As regular readers of the Rhodes List are aware, my two sons & I are
planning a cruise to Isle Royale National Park in Western Lake Superior next
summer. We are planning to sail our Rhodes 22 from Grand Portage, MN across
22 N.M. of Lake Superior to Windigo Ranger Station in Washington Harbor,
Isle Royale. From Windigo, we will circumnavigate Isle Royale in a
clockwise direction, ending up back at Windigo about a week later give or
take a few days, depending upon Lake Superiorís moods. We will be using 3
Old Town Loon 138 kayaks to help explore the islandís rugged, rocky
coastline. Previous articles have described how we plan to tow the kayaks
behind the mother ship (Rigging Sea Kayaks For Towing, 8/23/01) & how we
will transport the kayaks while trailering our Rhodes 22 over the road
(Carrying Kayaks On Vehicles or What I Did On Labor Day, 2001, 9/8/01).
Our float plan intrinsically implies the ability to get into & out of the
kayaks from the mother ship numerous times. Lake Superior water is very
cold, even during the summer when weíll be there. We donít want to have to
1st get into the water every time we want to use the kayaks. Because of the
difference in deck heights between the Rhodes 22 & the kayaks, getting into
or out of the kayaks involves momentarily standing up in the kayak. Now,
kayaks are very stable craft when youíre sitting down in them. But, have
you ever tried standing up in one, especially a kayak loaded with beach
camping gear & the only food available for 20 miles in any direction? Just
for good measure, imagine thereís also a 2-4 Foot Lake Superior chop. When
youíre sitting down in the kayak, you can attach the spray skirt to the rim
of the cockpit. With the spray skirt in place, a capsize is no big deal,
the water stays outside, the precious gear stays inside, & you Eskimo Roll
yourself back upright. But, when youíre standing up, the spray skirt canít
be attached & youíre vulnerable to whatever Lake Superior dishes out, just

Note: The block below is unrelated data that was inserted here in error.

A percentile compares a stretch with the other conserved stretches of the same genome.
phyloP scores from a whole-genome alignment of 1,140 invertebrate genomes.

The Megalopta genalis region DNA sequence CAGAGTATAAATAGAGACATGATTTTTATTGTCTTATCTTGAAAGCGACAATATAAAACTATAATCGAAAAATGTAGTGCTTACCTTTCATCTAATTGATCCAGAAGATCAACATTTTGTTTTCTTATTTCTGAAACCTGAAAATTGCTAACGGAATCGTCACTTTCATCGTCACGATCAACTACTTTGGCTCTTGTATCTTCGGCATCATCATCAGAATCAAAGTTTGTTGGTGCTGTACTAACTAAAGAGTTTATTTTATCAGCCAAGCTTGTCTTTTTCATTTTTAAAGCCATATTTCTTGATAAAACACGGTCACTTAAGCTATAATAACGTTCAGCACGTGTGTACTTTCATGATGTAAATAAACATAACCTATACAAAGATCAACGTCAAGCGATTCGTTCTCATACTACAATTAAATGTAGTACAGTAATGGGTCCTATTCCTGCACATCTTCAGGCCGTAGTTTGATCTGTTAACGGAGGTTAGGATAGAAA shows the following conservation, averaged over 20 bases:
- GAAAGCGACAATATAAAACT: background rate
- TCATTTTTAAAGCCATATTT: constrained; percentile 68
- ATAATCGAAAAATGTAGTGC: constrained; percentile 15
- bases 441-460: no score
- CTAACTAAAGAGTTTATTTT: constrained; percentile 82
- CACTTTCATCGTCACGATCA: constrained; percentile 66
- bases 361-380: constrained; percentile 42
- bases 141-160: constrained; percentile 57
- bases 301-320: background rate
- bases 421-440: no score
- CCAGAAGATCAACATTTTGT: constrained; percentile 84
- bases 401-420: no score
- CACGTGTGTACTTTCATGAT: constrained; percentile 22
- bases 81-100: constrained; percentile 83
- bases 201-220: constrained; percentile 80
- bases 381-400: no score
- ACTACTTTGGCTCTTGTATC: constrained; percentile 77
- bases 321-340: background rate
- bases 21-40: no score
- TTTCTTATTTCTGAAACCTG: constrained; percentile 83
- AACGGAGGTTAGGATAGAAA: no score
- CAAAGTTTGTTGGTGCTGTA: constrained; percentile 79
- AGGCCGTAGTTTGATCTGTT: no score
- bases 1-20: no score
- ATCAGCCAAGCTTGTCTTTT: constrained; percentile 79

at the moment when your elevated center of gravity makes you the least
This problem canít be entirely eliminated, but it can be minimized to the
point where we feel the risks & consequences are acceptable.
Pictures of how we mitigated this,potentially show-stopping, issue. The 1st
is a close-up of the cockpit & side decks on one of the kayaks. Note
the eyebolt & deck cleat with the coiled-up line on the port & starboard side
decks. The attachment points of these eyebolts & deck cleats are equally spaced
fore & aft of the Center of Resistance (CR) on the kayakís hull when it is evenly
loaded & floating on its designed waterline. The coiled-up line would be led from
the eyebolt, up around the stanchions on each side of the side gates on
Dynamic Equilibriumís railings, & back down to the deck cleat. When you
stand up or sit down in the kayak, put a little more weight on the side
closest to the mother ship. This offset weight causes the kayak hull to
heel slightly until the slack in the line is taken up & the kayak is
supported. As long as you keep your weight slightly off center towards the
mother ship, the relative rolling motion is very small. Having the lineís
attachment point centered on the kayak hullís CR means that wind, waves, &
chop cause a minimum amount of relative yawing (side-to-side motion in the
bow & stern). Having the mother ship & kayak tied together in this manner
causes them to rise & fall together in any sort of reasonable swell, thus
minimizing the relative pitching (up & down motion in the bow & stern).
The 2nd picture shows my 15-year-old son, Gary, practicing this boarding
maneuver off our dock on Sanford Lake.
Gary waits for a powerboat to go by & then uses the boat wake for practice. Our
dock height is about the same as the deck height on our Rhodes 22. By moving around
to each side as well as the end of the dock & using both port & starboard sides of
the kayak, boarding practice with waves coming from various directions can be
simulated. Note that practicing off our stationary dock is actually
somewhat more difficult than off the deck of our Rhodes 22 because the
relative motion is greater with the fixed dock. Although itís MUCH easier
than before, this boarding maneuver is by no means bulletproof even with the
new system. You donít want to stand up in the kayak any longer than you
absolutely have to. Proper wave timing & a certain amount of balance &
coordination are still essential. Standing up is more difficult than
sitting down. But, at least itís possible now as opposed to VERY difficult
before & it gets easier with practice. These built-in dock lines & deck